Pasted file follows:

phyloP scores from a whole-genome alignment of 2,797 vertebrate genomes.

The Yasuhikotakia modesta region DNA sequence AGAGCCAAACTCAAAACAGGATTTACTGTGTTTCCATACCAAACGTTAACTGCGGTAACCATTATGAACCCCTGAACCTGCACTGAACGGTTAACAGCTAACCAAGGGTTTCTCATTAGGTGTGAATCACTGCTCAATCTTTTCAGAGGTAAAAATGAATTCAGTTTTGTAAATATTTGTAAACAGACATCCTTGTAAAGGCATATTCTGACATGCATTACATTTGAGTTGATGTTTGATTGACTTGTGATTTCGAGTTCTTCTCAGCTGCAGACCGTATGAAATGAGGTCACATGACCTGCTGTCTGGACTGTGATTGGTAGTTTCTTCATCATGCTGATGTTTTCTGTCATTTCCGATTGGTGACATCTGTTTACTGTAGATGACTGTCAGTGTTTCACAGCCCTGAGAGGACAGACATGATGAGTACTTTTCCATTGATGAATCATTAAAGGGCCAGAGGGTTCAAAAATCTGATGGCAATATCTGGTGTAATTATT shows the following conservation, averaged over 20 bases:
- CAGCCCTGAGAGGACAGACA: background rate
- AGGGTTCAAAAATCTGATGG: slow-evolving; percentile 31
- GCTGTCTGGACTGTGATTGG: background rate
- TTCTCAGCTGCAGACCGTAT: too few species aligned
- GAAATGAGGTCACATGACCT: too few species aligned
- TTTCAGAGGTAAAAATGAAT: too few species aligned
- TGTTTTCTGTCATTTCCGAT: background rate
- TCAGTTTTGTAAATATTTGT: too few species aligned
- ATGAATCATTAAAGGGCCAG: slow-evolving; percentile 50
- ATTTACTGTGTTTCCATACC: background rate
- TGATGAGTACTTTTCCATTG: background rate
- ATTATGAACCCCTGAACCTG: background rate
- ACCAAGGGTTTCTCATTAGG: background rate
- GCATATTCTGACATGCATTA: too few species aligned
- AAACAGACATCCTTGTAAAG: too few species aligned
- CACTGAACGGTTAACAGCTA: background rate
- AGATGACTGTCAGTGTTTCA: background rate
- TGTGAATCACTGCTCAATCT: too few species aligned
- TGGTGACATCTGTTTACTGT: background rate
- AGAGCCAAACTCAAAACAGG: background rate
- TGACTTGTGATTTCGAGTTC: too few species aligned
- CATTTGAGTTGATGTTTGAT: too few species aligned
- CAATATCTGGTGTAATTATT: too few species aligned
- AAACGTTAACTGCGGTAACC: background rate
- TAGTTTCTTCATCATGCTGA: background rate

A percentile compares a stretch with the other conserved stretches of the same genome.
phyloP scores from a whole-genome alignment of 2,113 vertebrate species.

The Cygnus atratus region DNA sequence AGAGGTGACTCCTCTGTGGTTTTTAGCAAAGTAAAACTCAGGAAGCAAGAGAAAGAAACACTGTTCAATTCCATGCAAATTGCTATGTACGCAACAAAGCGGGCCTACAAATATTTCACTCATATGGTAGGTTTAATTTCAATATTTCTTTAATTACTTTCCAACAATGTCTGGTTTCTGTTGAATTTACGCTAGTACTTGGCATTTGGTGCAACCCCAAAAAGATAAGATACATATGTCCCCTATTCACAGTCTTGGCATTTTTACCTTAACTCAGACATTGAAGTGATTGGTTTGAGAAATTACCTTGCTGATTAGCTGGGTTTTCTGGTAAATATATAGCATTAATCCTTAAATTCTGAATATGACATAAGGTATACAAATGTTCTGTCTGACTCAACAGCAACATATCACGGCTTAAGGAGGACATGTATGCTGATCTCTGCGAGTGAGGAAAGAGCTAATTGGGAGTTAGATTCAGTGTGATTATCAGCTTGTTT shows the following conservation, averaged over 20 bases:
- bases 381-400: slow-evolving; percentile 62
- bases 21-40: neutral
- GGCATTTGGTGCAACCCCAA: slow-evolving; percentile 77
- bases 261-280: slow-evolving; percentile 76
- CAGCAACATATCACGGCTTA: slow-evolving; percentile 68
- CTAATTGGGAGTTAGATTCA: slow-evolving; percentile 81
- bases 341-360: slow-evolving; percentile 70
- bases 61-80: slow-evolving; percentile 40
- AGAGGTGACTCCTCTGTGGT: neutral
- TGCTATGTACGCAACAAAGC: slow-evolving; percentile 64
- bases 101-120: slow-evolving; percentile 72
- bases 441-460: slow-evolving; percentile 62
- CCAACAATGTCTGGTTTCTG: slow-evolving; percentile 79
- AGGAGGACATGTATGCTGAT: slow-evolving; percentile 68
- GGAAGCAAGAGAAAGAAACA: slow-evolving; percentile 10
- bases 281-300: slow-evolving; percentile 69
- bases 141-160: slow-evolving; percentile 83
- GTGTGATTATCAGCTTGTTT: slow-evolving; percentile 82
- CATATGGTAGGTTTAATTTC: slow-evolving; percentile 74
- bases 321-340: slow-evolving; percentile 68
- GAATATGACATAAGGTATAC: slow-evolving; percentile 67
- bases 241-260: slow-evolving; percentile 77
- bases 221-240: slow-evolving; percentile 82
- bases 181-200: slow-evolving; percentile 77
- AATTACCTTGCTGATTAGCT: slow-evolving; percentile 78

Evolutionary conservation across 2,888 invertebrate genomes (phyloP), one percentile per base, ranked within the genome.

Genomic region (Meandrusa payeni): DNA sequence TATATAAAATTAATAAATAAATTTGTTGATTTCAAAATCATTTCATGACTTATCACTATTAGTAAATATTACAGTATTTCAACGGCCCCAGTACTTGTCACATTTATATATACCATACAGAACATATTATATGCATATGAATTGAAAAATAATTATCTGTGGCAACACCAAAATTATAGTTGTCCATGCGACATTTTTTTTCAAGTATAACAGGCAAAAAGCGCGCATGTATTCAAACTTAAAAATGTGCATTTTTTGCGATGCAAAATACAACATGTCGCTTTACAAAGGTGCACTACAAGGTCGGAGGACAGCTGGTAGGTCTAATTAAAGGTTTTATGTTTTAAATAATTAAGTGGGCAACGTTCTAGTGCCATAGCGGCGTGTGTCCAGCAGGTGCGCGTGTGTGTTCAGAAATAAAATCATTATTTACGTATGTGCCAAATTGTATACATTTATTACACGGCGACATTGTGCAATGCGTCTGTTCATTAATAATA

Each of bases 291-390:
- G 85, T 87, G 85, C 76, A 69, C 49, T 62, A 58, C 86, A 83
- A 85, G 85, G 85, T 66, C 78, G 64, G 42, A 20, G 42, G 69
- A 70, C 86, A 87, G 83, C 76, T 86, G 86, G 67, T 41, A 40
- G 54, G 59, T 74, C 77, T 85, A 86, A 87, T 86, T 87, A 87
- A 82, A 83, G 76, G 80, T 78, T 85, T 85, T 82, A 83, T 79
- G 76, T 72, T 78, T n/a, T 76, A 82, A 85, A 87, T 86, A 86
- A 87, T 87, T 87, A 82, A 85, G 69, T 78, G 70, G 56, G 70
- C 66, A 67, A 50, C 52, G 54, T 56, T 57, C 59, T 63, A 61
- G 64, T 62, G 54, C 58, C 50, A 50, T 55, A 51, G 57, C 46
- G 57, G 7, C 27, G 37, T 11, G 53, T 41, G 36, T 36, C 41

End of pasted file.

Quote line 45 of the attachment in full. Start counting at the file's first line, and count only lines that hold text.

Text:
- GGAAGCAAGAGAAAGAAACA: slow-evolving; percentile 10